Safaricom cements role in Kenya economy with 1.1 million jobs

From left: KCB Group CEO Paul Russo, Safaricom chief executive Peter Ndegwa and director sustainable business and social impact Karen Basiye during the telco's 11th Sustainability Report launch in Nairobi on October 18, 2022. PHOTO | DIANA NGILA | NMG

Safaricom’s operations generated more than 1.1 million jobs directly and indirectly at last year when it deepened its contribution to Kenya’s economy, a study by consulting firm KPMG shows.

The report, which was commissioned by Safaricom, shows that the telecommunications company’s voice, data and M-Pesa business generated the direct and indirect jobs through its products and services such as airtime dealers, M-Pesa agents and distributors.

The KPMG study attempted to measure the value Safaricom creates in East Africa’s largest economy beyond the bottom line.

The latest report says Safaricom’s economic activities sustained nearly 1,135,588 jobs in the period ended March, up from 1,003,669 a year earlier-- bucking the trend in corporate Kenya that saw many businesses freeze employment.

The telco’s total business operations generated Sh727 billion in the economy in the year to March, equivalent to 5.25 percent of Kenya’s GDP, the KPMG report says. This improved from Sh664 billion a year earlier.

“The true value assessment calculates that Safaricom sustained over 214,203 direct and indirect jobs during the year, and if the wider induced effects on the economy are included, this number increases to over 1,135,588,” said Safaricom in the report.

The firm had 5,852 employees as at March 2022, who earned a total of Sh22.55 billion in salaries, bonuses, pension contributions and employee performance share awards.

In addition to the traditional voice, messaging and data services, Safaricom has used its mobile money platform M-Pesa to extend its economic reach.

M-Pesa alone employs thousands of agents and is used by a large number of merchants to process payment, making it a key player in the national payments system.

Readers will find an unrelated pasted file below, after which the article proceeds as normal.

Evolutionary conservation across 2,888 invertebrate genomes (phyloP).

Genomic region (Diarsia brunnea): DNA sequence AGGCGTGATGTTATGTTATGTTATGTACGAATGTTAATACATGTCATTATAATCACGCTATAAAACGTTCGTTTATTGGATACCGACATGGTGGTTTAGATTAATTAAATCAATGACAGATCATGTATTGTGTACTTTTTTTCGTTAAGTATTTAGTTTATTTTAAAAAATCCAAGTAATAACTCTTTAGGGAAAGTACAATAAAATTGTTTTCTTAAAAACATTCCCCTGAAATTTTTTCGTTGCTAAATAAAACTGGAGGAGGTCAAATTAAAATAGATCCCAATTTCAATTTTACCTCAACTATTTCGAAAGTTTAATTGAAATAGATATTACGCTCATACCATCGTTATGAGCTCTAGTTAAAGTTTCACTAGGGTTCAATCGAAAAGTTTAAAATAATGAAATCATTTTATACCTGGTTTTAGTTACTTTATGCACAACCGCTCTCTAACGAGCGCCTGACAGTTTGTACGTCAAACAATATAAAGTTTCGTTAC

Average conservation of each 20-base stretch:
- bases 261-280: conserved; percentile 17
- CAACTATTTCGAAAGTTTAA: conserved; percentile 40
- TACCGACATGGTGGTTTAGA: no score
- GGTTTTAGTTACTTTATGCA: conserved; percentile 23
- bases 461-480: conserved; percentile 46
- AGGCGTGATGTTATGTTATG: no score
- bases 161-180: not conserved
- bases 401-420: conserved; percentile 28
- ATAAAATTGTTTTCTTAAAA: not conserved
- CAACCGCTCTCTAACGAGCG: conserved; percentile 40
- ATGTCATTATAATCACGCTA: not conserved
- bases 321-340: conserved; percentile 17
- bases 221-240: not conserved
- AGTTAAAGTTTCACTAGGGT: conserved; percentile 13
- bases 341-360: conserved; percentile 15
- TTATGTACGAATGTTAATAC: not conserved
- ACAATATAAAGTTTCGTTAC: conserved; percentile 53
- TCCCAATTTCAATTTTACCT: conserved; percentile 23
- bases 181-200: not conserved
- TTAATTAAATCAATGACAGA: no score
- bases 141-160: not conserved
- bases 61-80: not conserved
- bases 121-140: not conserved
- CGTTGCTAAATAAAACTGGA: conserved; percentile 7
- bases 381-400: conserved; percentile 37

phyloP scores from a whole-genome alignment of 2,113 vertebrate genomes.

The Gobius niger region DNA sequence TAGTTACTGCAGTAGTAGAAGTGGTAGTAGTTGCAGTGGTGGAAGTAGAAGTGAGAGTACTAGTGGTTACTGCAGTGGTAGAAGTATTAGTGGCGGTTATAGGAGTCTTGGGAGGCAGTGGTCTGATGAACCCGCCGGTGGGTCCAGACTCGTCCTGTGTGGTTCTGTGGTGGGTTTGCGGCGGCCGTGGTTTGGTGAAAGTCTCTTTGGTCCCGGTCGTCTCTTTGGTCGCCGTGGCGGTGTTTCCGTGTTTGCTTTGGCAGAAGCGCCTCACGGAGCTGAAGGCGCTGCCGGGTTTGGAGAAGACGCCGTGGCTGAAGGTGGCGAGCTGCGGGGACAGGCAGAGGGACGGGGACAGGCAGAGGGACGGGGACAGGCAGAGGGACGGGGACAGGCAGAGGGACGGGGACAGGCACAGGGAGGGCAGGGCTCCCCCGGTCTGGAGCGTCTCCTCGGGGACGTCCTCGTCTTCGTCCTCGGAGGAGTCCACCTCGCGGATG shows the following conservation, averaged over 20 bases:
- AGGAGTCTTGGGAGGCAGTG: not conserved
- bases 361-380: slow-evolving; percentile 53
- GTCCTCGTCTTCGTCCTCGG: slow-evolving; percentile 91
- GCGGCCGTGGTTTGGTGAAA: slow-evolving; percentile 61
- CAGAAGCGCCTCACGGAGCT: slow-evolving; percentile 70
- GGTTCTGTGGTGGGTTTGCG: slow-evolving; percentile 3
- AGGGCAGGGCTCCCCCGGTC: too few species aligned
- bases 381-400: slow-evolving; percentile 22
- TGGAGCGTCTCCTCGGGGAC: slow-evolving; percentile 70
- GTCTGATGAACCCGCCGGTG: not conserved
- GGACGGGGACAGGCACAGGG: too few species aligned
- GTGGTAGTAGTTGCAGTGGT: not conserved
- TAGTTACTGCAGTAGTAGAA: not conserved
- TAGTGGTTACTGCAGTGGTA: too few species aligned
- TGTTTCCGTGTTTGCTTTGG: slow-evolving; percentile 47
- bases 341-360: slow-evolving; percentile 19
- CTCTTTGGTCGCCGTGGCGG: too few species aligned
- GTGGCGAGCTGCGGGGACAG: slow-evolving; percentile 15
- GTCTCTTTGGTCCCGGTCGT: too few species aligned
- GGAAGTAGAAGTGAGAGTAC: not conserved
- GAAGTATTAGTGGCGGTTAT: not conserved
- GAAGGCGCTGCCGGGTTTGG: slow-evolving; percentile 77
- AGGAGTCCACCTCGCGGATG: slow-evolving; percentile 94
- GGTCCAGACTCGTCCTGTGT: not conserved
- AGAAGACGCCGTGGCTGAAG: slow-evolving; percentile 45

The additional jobs were generated through Safaricom’s chain of 435 dealers, thousands of airtime retailers, 262,000 M-Pesa agents, and other third-party engagements such as banks, supermarkets, utility firms and insurance companies that use the telco’s services.

Safaricom spent Sh94.6 billion last year on procurement of goods and services from a total of 799 suppliers, who in turn created a significant portion of the over one million jobs.

The utility of mobile phones has greatly expanded with the birth of smartphones and mobile money, which greatly increased what users can do with the gadgets.

Earlier studies by the World Bank show that a 10 percent growth in mobile subscription yields an estimated 1.2 percent growth in GDP across the economy.

Safaricom subscribers stood at 32.8 million in March, up from 28.3 million in the same period last year.

The telecoms firm made a Sh68.67 billion net profit in the year ended March 2022, meaning that its economic impact is 10.4 times the earnings.

Safaricom’s share worth at the Nairobi Securities Exchange (NSE) of Sh1.02 trillion is more than half the value of all listed firms at the bourse.

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